Valvoline VR1 Racing Full Synthetic 20W50, 1.3k mi OCI, 8k mi, C7 Corvette Z06

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See previous thread for background. In this one I ran Valvoline VR1 20W-50 (Full Synthetic). I took three UOAs: (1) on 7/12/22 - 100 miles of street driving after oil change, (2) on 7/29/22 - right after first track session, (3) on 8/3/22 - after the track event and about 250 street miles. The oil was not changed in between UOAs, just topped up at the track. I added about 2 qt of top-up oil at the track to keep it between the MIN and MAX markers on the dipstick.

On recommendation of the oil lab analysis engineer and engine builder I've been running Red Line SI-1 fuel cleaner (2-3oz per 10gal of fuel) to make sure fuel injectors are clean enough. This is eliminate the injectors as a likely source of the fuel dilution.

Screenshot 2022-08-14 150726.gif
 
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Emperors6

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This engine was already broken in on an engine dyno (see the 5/21/21 sample in the previous thread) before it went into the car. This is picking the oil to use on the track to make sure it gets the lubrication it needs.
 

Emperors6

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Possibly, but it's about 10-15% by volume per event, and I sample after every event for now. I try to take samples after the make-up oil has been through several drive cycles on the track, never right after adding it. I don't need to add make up oil on the street. Plus, what I am interested in is the trends not the specific values. So, as long as I maintain the same sampling methodology I think it should be comparable between oil samples.

I would argue that doing an UOA on this engine is much more vital than doing it on a street driven engine with long OCIs. In the latter case, as long as you change the oil often enough and use close enough to the OEM viscosity you'll probably be fine. In my case, if I use the wrong oil I could lose an engine in a single track event. Plus, the wear trends can tell me when it's time to start thinking about a rebuild. I doubt most street engines are rebuilt, but just replaced.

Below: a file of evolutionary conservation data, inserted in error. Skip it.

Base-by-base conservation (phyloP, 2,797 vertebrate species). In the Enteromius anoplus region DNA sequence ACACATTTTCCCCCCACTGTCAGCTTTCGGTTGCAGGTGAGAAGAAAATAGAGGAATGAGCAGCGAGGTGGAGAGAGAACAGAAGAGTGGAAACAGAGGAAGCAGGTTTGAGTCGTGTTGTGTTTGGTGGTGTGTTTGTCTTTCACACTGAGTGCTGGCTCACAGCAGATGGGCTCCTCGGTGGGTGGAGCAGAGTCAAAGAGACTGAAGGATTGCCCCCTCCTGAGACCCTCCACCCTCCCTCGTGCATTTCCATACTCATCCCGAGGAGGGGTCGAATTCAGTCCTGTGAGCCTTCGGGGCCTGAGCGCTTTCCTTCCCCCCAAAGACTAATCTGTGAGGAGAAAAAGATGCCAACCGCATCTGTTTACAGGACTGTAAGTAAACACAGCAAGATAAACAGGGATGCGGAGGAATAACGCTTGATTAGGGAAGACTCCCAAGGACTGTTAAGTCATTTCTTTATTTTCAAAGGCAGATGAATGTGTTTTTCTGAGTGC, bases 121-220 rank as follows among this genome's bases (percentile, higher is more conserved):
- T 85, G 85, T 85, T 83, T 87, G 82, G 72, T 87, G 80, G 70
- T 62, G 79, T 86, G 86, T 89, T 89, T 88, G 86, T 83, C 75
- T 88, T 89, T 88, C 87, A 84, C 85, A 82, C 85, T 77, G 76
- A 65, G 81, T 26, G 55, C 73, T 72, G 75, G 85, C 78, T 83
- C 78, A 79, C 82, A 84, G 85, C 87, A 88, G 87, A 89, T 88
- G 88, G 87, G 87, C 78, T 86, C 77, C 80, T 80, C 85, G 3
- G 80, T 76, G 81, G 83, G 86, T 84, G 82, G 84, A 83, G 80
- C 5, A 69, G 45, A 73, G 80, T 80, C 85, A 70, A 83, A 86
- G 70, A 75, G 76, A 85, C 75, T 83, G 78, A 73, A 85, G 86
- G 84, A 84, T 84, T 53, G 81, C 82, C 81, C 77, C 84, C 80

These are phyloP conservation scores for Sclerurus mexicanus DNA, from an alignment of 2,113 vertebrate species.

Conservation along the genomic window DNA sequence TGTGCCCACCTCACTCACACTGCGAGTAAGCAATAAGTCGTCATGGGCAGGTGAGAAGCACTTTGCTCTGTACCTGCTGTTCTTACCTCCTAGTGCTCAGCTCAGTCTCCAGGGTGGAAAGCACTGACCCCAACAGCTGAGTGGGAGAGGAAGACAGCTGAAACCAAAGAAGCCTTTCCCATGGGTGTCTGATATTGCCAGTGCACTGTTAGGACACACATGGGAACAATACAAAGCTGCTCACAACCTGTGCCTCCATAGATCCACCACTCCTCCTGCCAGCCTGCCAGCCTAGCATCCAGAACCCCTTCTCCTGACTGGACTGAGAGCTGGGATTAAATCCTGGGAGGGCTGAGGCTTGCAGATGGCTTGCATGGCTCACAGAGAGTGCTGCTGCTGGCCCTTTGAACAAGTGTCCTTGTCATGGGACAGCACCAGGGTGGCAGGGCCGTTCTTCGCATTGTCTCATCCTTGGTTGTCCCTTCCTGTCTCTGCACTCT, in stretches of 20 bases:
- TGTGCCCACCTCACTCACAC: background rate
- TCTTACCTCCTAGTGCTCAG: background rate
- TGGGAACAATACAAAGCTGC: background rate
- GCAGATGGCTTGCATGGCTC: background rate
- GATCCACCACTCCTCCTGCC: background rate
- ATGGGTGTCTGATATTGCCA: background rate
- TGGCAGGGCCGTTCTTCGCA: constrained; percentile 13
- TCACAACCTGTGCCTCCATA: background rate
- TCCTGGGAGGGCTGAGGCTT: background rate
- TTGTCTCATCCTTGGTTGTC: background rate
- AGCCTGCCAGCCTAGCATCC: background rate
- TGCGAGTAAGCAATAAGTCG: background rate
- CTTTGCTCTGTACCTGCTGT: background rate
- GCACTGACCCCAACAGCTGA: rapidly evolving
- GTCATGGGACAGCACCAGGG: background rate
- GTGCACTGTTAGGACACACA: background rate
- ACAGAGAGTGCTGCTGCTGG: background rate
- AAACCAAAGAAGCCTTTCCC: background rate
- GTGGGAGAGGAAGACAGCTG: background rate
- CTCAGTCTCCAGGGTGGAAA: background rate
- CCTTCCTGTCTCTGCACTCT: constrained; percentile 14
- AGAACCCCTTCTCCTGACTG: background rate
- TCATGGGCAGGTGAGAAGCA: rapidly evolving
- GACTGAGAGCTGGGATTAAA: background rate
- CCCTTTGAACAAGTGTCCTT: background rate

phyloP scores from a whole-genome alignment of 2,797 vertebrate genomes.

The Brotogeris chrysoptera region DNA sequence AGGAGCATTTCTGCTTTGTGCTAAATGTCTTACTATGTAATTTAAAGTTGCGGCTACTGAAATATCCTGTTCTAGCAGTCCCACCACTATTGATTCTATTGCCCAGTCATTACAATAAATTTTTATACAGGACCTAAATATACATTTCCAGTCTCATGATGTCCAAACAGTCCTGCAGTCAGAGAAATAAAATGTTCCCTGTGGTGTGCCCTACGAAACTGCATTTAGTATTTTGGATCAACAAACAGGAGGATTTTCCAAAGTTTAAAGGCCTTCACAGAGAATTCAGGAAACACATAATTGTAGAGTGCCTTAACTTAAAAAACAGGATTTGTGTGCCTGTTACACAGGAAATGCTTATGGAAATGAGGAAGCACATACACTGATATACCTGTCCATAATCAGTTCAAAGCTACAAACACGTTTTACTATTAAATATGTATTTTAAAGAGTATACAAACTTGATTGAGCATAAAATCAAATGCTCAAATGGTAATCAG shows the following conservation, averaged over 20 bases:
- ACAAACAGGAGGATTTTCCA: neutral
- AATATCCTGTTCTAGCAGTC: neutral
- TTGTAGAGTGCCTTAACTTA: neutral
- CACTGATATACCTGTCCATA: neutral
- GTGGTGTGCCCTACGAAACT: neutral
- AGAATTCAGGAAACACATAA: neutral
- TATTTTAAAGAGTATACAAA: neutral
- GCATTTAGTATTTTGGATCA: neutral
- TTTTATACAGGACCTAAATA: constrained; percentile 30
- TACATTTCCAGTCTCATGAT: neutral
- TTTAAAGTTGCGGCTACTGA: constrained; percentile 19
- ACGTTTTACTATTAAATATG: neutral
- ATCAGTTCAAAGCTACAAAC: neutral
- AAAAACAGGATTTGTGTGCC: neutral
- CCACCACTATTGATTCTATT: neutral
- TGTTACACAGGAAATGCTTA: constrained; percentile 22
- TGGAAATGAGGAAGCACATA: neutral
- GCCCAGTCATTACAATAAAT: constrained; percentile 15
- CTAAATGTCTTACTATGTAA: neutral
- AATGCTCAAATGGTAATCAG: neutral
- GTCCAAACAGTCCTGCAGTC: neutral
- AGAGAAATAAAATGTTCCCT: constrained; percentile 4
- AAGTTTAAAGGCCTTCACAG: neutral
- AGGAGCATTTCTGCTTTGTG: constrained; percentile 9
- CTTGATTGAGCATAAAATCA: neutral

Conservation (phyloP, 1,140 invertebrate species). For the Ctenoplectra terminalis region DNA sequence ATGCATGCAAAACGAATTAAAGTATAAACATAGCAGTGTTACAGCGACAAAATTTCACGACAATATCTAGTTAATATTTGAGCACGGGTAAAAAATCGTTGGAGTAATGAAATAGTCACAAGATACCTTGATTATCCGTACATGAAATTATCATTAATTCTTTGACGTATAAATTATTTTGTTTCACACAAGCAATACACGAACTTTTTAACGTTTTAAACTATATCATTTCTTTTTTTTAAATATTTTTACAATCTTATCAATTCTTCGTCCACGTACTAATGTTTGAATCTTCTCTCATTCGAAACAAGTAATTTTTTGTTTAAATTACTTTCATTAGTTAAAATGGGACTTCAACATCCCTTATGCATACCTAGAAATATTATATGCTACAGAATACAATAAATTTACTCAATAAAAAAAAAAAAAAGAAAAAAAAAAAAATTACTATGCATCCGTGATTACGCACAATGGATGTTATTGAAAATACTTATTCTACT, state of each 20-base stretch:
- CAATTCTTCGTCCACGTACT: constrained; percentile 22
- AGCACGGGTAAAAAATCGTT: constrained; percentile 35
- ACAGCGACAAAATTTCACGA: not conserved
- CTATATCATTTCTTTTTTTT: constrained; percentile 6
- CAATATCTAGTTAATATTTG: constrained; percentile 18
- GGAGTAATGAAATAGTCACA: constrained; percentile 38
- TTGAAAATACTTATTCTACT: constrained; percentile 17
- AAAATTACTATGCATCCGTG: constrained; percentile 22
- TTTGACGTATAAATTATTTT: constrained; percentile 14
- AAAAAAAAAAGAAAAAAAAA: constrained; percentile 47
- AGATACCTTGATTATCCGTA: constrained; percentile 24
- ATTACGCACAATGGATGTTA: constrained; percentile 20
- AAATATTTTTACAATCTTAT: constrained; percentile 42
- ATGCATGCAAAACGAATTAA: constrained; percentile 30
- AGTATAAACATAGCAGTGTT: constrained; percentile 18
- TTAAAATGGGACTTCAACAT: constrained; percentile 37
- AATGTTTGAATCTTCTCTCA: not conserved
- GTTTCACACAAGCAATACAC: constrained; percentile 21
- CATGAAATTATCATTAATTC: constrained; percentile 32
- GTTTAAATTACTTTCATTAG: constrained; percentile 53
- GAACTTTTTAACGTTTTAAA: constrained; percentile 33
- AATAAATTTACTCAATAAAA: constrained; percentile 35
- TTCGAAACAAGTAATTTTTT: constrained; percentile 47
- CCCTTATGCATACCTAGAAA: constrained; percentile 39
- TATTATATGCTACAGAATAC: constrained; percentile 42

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That Valvoline oil has a stout anti-wear package.
The wear-metals numbers are scary being quoted in ppm per hundred miles. My normal thing is ppm per thousand miles, and I consider 3 ppm per thousand to be normal wear (Iron). Quoting in ppm per thousand miles, your values would be at 23, which as I said sounds scary. It has been mentioned on BITOG many times that wear numbers spike after an oil change, so paying such close attention to wear numbers on very short intervals could be misleading.
 
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VR1 has historically been 98% the same as off the shelf Valvoline with some additional ZDDP added. It seems to working well for you given the use.

That Valvoline oil has a stout anti-wear package.
The wear-metals numbers are scary being quoted in ppm per hundred miles. My normal thing is ppm per thousand miles, and I consider 3 ppm per thousand to be normal wear (Iron). Quoting in ppm per thousand miles, your values would be at 23, which as I said sounds scary. It has been mentioned on BITOG many times that wear numbers spike after an oil change, so paying such close attention to wear numbers on very short intervals could be misleading.

I know the lab engineer he's referring to. He likes to quote in ppm per hundred miles because he has a NASCAR background. You run a 400 mile or 500 mile race. It's easier to state ppm per hundred miles with short, high intensity use like this.
 
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VR1 has historically been 98% the same as off the shelf Valvoline with some additional ZDDP added. It seems to working well for you given the use.



I know the lab engineer he's referring to. He likes to quote in ppm per hundred miles because he has a NASCAR background. You run a 400 mile or 500 mile race. It's easier to state ppm per hundred miles with short, high intensity use like this.
I can see that. Do you know what a reasonable value would be for Emperors6 to use as a gauge for engine health?
Or maybe it's a matter of sampling regularly, plotting the data, and watching for increases in trends.
A typical value we used at GM on endurance engines was to change at 120 ppm Iron. When I was running trailers, I would sample occasionally on my long OCI's, and dump the oil when it got to 100 ppm.
His last Iron reading was 28 ppm at 1216 miles, so he could go to maybe 5100 miles on the same duty cycle. Street driving is probably in the ~3ppm/1000 miles range, so the 2.5ppm/100 miles that is on the UOA is mostly due to track days.